GENEVA / UNEP ENVIRONMENT RIO+20

01-Nov-2011 00:01:17
A UN report released today which tracked the environmental changes the planet has gone through over the past 20 years says that rapid action is needed to curb resource depletion and ensure human activities do not destroy the environment that supports economies and sustains life. CH UNTV / FILE
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STORY: GENEVA / UNEP ENVIRONMENT RIO+20
TRT: 1:17
SOURCE: CH UNTV
RESTRICTIONS: NONE
LANGUAGES: ENGLISH / NATS

DATELINE: 1 NOVEMBER 2011, GENEVA, SWITZERLAND / RECENT

RECENT - GENEVA, SWITZERLAND

1. Wide shot, exterior UN Geneva headquarters

1 NOVEMBER 2011, GENEVA, SWITZERLAND

2. Med shot, journalists
3. SOUNDBITE (English) Ron Witt, Regional Coordinator for Europe, Division of Early Warning Assessment, UNEP:
"Urban population has grown by 45 percent in just 20 years, so a huge, nearly, nearly impossible to comprehend, increase in urban population in 20 years time."
4. Cutaway, journalist
5. SOUNDBITE (English) Ron Witt, Regional Coordinator for Europe, Division of Early Warning Assessment, UNEP:
"The number of so-called Mega-cities, that is cities with more than 10 million population, this number has more than doubled in the twenty year period from 10 to 21,,so 21 cities in the world with over 10 million population."
6. Cutaway, journalist
7. SOUNDBITE (English) Ron Witt, Regional Coordinator for Europe, Division of Early Warning Assessment, UNEP:
"The global CO2 emissions continue to rise by a total of about 36 percent since 1992 and, something you may or may not know that 80 percent of all of these emissions are coming from just 19 countries.”
8. Cutaway, journalists
9. SOUNDBITE (English) Ron Witt, Regional Coordinator for Europe, Division of Early Warning Assessment, UNEP:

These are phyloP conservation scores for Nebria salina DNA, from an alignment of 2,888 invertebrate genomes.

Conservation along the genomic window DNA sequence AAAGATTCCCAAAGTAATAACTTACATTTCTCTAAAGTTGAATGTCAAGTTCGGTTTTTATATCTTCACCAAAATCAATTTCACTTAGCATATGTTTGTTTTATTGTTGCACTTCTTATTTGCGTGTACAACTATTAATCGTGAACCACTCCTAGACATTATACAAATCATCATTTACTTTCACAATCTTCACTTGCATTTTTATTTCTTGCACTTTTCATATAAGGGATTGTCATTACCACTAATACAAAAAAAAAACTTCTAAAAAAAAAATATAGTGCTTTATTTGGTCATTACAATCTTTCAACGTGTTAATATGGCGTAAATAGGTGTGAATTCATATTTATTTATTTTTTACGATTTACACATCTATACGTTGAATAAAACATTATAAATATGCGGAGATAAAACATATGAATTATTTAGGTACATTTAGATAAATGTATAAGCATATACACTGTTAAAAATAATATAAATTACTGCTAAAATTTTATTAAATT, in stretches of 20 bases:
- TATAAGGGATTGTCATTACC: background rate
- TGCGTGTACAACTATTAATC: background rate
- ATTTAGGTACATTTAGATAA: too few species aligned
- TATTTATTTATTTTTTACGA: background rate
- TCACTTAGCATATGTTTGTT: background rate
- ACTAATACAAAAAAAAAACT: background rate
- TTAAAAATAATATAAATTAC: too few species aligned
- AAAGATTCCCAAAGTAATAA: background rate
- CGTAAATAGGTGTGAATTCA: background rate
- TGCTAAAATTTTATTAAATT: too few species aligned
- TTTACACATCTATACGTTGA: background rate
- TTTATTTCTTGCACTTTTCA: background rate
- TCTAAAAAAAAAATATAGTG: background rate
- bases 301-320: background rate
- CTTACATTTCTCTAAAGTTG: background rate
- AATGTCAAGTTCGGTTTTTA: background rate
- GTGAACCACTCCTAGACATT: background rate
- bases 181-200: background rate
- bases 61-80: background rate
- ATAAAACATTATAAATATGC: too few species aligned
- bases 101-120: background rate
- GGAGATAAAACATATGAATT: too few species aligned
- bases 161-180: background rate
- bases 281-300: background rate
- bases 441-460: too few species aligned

"The global use of basic materials and natural resources has risen by over 40 percent between 1992 and 2005 alone, so in just a thirteen year period."
10. Cutaway, group of journalists
11. SOUNDBITE (English) Ron Witt, Regional Coordinator for Europe, Division of Early Warning Assessment, UNEP:
"The rate of population growth is slowing noticeably by over one per cent a year, so if you look at page three, in fact that means the, there was a decrease in the increase that’s occurring on a regular basis. So the overall global population growth-rate is slowing even while global population continues to climb.”
12. Med shot, journalists

STORYLINE:

A United Nations Environment Programme (UNEP) report released today which tracked the environmental changes the planet has gone through over the past 20 years says that rapid action is needed to curb resource depletion and ensure human activities do not destroy the environment that supports economies and sustains life.

Ron Witt from UNEP’s Division of Early Warning Assessment said at a press conference in Geneva today “the overall global population growth-rate is slowing even while global population continues to climb.”

These and other environmental changes affecting the planet over the last twenty years are highlighted in a new compilation of statistical data presented in the entitled "Keeping Track of our Changing Environment: From Rio to Rio+20."

The report, which looks into the current environmental landscape, focuses on relevant statistical data on population, climate change, energy and food security among other key issues.

More worrying figures confirmed that global C02 emissions continue to rise due to increasing use of fossil fuels, with 80 per cent of global emissions coming from just 19 countries.

Witt said “the global CO2 emissions continue to rise by a total of about 36 percent since 1992” adding that “80 percent of all of these emissions are coming from just 19 countries.”

Other key issues highlighted by the report include ongoing forest loss in Africa, Latin America and the Caribbean, with a decrease of 300 million hectares of forest areas in the region since 1990, and the diminishing glaciers which have influenced the current rise in sea-levels, threatening the well-being of approximately one sixth of the world’s population.

The report is produced as part of UNEP's "Global Environmental Outlook-5" (GEO -5) series, the UN's most authoritative assessment of the state, trends and outlook of the global environment.
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